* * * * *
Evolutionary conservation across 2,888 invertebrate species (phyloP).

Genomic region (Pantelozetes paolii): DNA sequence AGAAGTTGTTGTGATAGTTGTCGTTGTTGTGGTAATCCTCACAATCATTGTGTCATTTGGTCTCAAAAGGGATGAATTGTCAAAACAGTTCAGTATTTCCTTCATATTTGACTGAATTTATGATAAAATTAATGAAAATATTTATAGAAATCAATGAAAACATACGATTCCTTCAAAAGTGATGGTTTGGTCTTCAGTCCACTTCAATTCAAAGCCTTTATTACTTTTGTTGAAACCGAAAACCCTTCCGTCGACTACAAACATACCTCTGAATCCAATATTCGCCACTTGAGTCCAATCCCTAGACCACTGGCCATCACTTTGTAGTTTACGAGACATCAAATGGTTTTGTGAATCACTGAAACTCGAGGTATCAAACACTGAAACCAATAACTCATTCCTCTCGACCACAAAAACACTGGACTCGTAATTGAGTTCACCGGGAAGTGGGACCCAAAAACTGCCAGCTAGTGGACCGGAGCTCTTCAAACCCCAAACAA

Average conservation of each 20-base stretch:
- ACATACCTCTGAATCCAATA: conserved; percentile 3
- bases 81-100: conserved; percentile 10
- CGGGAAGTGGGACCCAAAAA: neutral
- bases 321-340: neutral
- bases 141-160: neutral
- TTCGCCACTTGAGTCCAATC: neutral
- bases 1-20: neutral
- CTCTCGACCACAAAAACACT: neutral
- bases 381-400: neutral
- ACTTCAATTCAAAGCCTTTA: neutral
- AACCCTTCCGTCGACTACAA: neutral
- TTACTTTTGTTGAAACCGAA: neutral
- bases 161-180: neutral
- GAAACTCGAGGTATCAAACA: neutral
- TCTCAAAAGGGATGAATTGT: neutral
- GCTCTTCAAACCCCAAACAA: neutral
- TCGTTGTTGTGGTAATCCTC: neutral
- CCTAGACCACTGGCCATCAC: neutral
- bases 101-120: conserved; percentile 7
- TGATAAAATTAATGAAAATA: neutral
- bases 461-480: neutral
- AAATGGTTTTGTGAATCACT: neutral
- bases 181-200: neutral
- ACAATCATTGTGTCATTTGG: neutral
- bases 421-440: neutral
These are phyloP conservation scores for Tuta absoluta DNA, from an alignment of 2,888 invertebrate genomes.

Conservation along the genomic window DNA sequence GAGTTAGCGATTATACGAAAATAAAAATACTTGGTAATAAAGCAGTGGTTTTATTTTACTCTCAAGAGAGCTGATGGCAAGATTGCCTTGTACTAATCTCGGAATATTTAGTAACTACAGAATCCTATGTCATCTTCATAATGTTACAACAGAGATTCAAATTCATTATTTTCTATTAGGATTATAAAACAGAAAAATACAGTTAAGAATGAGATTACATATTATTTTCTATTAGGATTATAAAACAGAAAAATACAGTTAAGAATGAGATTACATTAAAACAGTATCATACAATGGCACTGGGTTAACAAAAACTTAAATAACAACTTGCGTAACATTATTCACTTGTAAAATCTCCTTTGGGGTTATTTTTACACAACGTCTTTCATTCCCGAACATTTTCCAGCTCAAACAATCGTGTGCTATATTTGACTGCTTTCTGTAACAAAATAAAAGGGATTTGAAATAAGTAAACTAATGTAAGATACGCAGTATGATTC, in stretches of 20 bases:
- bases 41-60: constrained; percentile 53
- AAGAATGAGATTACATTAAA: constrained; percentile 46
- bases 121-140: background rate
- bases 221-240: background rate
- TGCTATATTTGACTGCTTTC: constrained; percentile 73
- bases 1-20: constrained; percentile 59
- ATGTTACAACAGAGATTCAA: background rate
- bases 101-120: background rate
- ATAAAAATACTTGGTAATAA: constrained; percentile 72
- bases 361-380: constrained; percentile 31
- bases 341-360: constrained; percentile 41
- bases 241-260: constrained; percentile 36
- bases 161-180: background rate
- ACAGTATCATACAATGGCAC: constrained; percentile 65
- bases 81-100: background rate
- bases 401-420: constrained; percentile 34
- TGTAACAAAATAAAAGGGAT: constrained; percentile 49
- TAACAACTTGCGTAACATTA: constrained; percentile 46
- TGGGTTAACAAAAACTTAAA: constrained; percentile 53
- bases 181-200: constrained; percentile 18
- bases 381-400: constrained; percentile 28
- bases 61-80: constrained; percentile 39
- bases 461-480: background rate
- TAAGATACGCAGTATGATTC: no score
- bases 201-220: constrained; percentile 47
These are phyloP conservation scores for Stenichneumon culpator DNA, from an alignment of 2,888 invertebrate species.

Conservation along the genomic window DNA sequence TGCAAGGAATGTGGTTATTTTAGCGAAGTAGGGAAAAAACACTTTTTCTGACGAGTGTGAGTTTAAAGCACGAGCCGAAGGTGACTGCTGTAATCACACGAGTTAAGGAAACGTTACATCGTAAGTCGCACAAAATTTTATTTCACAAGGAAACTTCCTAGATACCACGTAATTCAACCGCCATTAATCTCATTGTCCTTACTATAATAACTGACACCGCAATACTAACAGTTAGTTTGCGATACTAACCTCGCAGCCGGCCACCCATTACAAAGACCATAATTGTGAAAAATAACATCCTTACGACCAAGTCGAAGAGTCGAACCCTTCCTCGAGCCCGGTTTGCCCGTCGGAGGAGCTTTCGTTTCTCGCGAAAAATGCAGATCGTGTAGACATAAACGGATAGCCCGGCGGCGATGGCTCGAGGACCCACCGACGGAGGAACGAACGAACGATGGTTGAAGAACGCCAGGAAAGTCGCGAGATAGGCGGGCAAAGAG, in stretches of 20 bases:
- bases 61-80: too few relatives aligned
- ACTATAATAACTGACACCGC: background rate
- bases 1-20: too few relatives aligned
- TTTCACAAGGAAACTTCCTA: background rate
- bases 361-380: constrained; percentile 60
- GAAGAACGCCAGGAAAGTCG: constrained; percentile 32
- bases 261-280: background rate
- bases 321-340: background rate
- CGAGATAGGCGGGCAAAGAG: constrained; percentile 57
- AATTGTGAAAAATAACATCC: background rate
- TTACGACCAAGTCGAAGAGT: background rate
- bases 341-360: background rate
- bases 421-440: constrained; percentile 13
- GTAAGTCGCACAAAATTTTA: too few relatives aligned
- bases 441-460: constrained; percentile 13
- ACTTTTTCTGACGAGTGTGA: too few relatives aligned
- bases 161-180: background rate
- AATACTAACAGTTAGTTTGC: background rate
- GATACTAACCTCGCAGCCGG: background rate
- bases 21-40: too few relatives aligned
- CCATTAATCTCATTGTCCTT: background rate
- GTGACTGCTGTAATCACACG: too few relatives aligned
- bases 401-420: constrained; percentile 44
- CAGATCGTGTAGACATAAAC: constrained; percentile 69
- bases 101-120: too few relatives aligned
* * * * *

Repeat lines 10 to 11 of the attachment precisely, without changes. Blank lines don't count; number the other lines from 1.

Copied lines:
- bases 1-20: neutral
- CTCTCGACCACAAAAACACT: neutral